Whether the campaign, judged in those terms, should be seen as a success or a failure is another question; certainly that end-of-week figure of 42% of non-voters still in the ‘don’t know’ camp doesn’t suggest a campaign that ‘cut through’. Still, 8% is 8% – if the two main parties had taken another 8% and 4% of the non-voting total in 2017, it could have made a real difference; it would have taken the Tory vote share up to 43.5%, not far short of what Thatcher’s Tories achieved in 1979. My instinct is that we shall need to be on guard for similar campaigns nearer the next election – really cynical attempts to exploit mass media platforms, not to get any particular worldview across but simply to inflame and polarise an audience of people who neither know nor care about politics, and poisoning the well of public discourse as collateral damage. We’ll also need to think about ways that Labour can counter them – which is going to mean thinking about ways to reach an audience which is, by definition, quite hard to reach. If I’m right, the fact that there was never anything to this story isn’t the point; the fact that nearly everyone involved – from Corbyn himself to the Czech secret service itself – laughed it off almost immediately isn’t the point. Even the subsequent outbreaks of not saying just saying among the centrist commentariat (“perhaps Corbyn as such wasn’t a spy as such, and in fact wasn’t ever a Communist as such, but all the same…“) – even they, and all their feebleness, aren’t the point.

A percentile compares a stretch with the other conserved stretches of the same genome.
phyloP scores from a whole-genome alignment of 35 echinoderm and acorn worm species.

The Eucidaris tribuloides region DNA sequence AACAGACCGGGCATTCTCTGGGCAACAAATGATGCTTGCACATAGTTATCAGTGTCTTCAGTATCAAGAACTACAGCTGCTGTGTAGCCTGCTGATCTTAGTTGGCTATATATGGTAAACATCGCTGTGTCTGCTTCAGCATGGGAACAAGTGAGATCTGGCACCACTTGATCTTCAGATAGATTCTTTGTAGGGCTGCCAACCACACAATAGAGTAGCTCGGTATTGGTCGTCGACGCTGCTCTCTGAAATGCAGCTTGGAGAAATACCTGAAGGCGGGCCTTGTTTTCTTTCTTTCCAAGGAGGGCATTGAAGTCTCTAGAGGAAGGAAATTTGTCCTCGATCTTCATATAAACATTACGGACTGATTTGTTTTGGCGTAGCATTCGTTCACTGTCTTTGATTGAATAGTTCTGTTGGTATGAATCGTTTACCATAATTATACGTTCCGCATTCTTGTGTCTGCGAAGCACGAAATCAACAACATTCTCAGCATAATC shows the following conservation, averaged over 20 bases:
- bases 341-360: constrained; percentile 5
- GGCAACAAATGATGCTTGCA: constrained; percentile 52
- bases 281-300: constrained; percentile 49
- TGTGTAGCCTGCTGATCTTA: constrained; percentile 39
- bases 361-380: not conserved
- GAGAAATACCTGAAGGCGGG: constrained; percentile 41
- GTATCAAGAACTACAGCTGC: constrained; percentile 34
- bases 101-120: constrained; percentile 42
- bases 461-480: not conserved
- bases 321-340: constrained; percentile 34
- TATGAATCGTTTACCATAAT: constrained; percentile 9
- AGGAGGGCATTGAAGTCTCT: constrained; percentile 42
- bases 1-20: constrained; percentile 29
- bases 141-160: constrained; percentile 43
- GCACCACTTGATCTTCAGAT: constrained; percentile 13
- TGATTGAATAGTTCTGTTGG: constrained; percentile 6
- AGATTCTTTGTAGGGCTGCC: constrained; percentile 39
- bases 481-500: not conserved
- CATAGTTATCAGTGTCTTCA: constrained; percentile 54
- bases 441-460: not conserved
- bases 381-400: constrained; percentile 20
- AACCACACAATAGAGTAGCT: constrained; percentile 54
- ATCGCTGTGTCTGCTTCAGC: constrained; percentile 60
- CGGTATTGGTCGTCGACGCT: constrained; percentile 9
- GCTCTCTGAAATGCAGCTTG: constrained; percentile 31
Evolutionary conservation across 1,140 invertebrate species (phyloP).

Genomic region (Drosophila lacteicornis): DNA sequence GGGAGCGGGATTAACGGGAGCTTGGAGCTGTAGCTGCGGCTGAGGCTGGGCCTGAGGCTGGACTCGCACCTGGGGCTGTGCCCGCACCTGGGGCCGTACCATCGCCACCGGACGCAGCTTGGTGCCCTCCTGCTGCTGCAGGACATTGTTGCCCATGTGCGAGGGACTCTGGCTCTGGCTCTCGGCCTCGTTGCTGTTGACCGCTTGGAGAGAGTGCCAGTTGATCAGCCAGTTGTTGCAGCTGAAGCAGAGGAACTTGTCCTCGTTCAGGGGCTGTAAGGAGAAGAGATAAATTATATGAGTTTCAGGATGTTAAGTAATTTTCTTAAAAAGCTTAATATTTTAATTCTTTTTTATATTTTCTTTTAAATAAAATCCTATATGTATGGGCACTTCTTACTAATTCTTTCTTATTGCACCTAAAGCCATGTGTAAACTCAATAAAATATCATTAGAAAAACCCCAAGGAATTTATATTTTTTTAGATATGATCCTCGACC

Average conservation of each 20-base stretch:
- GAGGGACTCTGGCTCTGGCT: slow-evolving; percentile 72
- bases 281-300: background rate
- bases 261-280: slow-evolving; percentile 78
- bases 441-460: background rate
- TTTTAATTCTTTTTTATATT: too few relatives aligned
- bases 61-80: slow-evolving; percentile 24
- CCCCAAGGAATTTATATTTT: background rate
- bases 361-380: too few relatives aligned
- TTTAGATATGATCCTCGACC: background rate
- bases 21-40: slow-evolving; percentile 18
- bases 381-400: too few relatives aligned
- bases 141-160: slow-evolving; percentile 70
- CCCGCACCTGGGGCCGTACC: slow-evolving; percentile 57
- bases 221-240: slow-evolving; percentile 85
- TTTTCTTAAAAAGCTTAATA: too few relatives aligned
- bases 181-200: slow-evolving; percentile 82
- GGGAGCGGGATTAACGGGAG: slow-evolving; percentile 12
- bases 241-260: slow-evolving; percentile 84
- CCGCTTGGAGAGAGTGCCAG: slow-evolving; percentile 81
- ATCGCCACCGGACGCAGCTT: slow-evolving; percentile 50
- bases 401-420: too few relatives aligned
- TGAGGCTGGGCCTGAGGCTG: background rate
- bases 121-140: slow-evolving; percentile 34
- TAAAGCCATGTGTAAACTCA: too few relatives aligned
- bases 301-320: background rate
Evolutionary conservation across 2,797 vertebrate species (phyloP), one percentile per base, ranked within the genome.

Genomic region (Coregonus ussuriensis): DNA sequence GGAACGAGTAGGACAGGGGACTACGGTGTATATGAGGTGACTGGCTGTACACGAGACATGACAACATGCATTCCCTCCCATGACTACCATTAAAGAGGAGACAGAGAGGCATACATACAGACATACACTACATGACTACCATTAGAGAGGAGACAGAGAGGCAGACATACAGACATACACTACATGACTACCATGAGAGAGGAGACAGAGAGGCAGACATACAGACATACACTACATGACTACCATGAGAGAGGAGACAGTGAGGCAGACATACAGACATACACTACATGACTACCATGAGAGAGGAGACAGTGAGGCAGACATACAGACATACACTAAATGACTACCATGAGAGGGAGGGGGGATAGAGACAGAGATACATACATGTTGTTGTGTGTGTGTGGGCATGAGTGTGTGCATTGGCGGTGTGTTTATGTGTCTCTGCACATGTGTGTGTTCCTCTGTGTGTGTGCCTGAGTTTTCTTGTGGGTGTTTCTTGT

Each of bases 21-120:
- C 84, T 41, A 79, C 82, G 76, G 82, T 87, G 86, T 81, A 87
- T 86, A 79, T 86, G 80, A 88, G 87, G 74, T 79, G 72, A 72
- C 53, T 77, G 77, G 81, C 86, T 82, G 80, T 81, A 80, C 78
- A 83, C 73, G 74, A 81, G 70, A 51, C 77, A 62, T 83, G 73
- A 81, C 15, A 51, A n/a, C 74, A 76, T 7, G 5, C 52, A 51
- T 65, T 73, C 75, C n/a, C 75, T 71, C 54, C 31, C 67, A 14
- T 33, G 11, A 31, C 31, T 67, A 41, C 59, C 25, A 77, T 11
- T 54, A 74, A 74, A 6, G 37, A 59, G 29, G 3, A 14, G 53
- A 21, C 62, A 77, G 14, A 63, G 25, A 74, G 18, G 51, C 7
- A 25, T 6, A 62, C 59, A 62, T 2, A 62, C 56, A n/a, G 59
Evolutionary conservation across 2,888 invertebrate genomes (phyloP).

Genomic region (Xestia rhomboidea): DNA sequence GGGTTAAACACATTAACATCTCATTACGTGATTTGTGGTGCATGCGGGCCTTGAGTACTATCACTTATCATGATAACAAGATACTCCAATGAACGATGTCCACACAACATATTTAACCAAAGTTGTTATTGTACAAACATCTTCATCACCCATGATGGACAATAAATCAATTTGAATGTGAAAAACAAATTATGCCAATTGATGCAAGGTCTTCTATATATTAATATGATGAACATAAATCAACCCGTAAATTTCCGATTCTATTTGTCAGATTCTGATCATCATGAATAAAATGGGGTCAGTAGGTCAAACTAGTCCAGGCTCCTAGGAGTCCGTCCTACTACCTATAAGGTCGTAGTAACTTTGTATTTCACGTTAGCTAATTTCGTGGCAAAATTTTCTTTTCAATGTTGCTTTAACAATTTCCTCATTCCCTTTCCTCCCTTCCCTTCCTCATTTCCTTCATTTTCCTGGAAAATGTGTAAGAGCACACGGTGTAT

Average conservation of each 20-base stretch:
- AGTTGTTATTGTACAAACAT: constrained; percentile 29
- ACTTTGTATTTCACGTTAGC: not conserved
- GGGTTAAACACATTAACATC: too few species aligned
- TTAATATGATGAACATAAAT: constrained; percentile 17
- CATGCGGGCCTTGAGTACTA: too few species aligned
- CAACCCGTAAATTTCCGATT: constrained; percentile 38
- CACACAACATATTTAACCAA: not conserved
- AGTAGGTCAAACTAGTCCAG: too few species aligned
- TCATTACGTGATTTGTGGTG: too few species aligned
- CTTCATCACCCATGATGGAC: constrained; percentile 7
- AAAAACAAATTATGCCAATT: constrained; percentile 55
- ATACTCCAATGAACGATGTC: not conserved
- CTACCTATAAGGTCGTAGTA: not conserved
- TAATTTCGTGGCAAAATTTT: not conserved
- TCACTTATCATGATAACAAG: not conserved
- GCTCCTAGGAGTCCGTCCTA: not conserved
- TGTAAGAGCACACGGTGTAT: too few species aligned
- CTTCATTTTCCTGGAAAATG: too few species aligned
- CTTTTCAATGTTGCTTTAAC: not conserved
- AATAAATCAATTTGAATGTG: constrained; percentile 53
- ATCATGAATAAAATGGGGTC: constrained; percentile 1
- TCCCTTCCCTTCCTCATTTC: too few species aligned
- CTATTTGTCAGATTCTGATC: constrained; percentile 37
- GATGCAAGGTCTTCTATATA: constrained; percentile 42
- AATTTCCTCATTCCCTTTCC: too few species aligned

If I’m right, they didn’t make it for us.

Like a lion (4)

I was in my early twenties when I became a Zionist, or at least a strong Zionist sympathiser; I had a long conversation with a friend who’d just come back from a year on a moshav, I read Amos Oz’s In the land of Israel and that was it, I was sold. What I understood by Zionism was fairly bare-bones: I asked myself, did I think that Jews had a right to have some sort of permanent presence in what used to be Palestine? I had thought that ultimately the answer was No, but now I thought it was Yes; I had been anti-Zionist, now I was pro-Zionist.

Spoiler: it didn’t last very long. I dwell on these juvenile ruminations because they highlight something significant about Zionism: it has meant different things at different times, and may mean different things to different people. My new-found commitment to the idea of a Jewish national home didn’t in any way affect my opposition to racism: the Zionism I supported was a Zionism with equal rights for all, without discrimination in employment and housing, and certainly without anyone’s houses getting bulldozed. I hadn’t really stopped to think what such a Zionism might look like on the ground; perhaps something like the 1947 UN borders? For now, in any case, I thought that one could oppose arbitrary arrests, disproportionate use of force, the occupation of the West Bank and so forth, while still maintaining a commitment to Zionism – just as long as Zionism was defined in these minimalistic, ultra-liberal terms; call it Zionism(L).